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Dry Hoppping - to bag or not to bag

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AU_Bob

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Never dryhopped before, here's my question. I don't bottle my beers, just keg. I'm worried about the pellets making it into the keg and clogging up the tube. I planned on cold crashing after a week, sending the yeast (and pellets?) to the bottom of my secondary bucket. When I keg the beer it runs through the faucet at the bottom of the bucket, won't the pellets be more likely to go with the flow now that they are on the bottom? Bagging would take care of the issue, but that sounds dangerous introducing the bag so late in the process. Of course if I don't cold crash then the pellets float and avoid the faucet anyway. Rambling now, thoughts?
 

breez7

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I dry hop quite a bit and rarely bag. The only time I have is when I am putting hops right into the keg. Sometimes I will get a little bit that make it into the keg but that usually is taken care of after the first pint or to is drawn from the keg. I would just throw them right in but just be carefull when you are racking not to suck everything up.

If you do use a bag, just boil it for 10 min before you use it.
 

stevo155

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I dry hop by throwing the pellets right into the primary and leave them behind when racking to the keg.
 

BoundForBeer

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I am new to dry hopping too but for my first time I just threw the pellets into secondary. Then when racking to keg I just used a strainer bag around my auto siphon to keep most all the sludge out. Seemed to work out pretty good.
 

Stimulus

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If you're using a plastic bucket with a spigot though, bag it like you just took home a skank.

I've had those things clog up halfway through draining the beer out more than a few times. All that extra handling and PITA is no good.

I always boil the bag and toss in the hops and just chuck it in. Not that difficult of a step for the hassle it'll save.

As for dry hopping in the keg, I've done that a few times, but I usually do all the dry hopping in the fermentation tank in case the keg ends up lasting a long time.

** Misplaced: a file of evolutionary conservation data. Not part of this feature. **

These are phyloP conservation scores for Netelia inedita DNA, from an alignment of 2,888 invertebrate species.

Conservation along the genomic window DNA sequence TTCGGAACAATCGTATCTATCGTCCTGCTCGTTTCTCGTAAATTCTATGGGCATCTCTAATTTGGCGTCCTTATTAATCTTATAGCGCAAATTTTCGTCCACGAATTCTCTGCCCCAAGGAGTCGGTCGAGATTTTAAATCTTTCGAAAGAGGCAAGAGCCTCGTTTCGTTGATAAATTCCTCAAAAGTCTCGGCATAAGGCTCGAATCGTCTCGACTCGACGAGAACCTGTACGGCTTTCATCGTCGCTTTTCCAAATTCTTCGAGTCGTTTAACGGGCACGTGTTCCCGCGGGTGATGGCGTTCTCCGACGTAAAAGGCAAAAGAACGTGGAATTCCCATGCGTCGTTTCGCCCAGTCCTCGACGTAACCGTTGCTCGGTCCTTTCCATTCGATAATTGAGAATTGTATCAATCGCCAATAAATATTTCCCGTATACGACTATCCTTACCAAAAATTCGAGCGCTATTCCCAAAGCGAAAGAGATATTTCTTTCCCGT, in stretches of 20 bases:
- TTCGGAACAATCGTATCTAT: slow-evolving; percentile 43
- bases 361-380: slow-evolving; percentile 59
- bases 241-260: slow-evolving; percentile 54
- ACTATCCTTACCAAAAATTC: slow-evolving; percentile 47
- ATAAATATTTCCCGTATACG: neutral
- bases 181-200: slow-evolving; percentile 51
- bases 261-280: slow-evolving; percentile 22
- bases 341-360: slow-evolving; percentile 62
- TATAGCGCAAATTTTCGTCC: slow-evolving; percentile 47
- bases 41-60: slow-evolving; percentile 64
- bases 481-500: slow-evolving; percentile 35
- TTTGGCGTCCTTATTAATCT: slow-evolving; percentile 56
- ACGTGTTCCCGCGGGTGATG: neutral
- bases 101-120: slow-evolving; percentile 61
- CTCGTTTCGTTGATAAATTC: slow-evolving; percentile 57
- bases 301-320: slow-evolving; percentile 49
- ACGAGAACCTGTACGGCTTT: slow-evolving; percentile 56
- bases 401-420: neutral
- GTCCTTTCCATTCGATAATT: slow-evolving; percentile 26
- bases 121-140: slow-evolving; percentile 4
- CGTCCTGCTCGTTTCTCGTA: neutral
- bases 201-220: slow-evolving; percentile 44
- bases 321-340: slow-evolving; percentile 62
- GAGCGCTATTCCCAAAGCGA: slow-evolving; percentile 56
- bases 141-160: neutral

Cape Brewing

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It's a personal preference thing... i always dry hop in a bag. I don't beleive the bag cuts down on hop utilization and I don't feel like dealing with either a huge amount of hop sludge or hops floating along the top when I'm trying to rack off. Is "hop sludge" and floating hops a real problem? No... again... it is a personal preference deal.
 

Weapon-X

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I've only done it once... I used a bag. I boiled it first and I put it in my primary. Only draw-back was trying to remove the swelled up hop bag from the narrow opening on the carboy.
 

jmf143

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i am new to dry hopping too but for my first time i just threw the pellets into secondary. Then when racking to keg i just used a strainer bag around my auto siphon to keep most all the sludge out. Seemed to work out pretty good.
+1
 

wolverinebrewer

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I always dry hop in primary (always buckets) and just throw pellets in. If I'm using whole hops, then I use a muslin bag so I can put in some large marbles and sink it. I tie the bag closed with monofilament and thread it up through the airlock hole and tie off to the bucket handle to keep it suspended off the trub. When shifting over to a bottle bucket, I put a 1 gal. paint strainer bag over the end of the outlet hose to catch every particle.
 
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AU_Bob

AU_Bob

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So here's what I'm now thinking based on feedback. How about tossing the pellets into the primary after fermentation is completed. Then after 5 days or so carefully rack to secondary making sure I leave all of the crud in the primary. Then after 7 days cold crash for a couple of days, then keg as usual. Cool?
 

Suex

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Put it in with the yeast, the longer the better...I always put my "dry"hops in with the yeast...(before but within about 10 minutes).... I find i get a more full flavor from them, that's just me mind you, so I guess it's up to trial and error.... If you pit it in with the yeast it will sink with the yeast.... If any yeast comes through, it will sink with the sediment in the bottles, so nothing really to worry about..... (if it's in the bottles, your going to get more flavor from them.... Not a bad thing...)
 

TheBroonery

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In the past when I didn't use a bag the hops clogged the racking cane right before all of it had siphoned into the secondary. Right now i have 2 oz of hops in a bag inside a carboy that I'm dryhopping. I nearly broke my thumb trying to get that thing through the neck of the carboy!
 

breez7

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If you put hops in with the yeast the CO2 will drive all those great aromas right out the top during fermentation, not to mention after about five days it starts to taste like grass and not hops. IMO
 
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AU_Bob

AU_Bob

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How about in the primary after the fermentation is complete or is the best method to rack to the secondary, dry hop, cold crash and accept some will end up in the keg? That last bit over a couple of weeks, not all one step.
 
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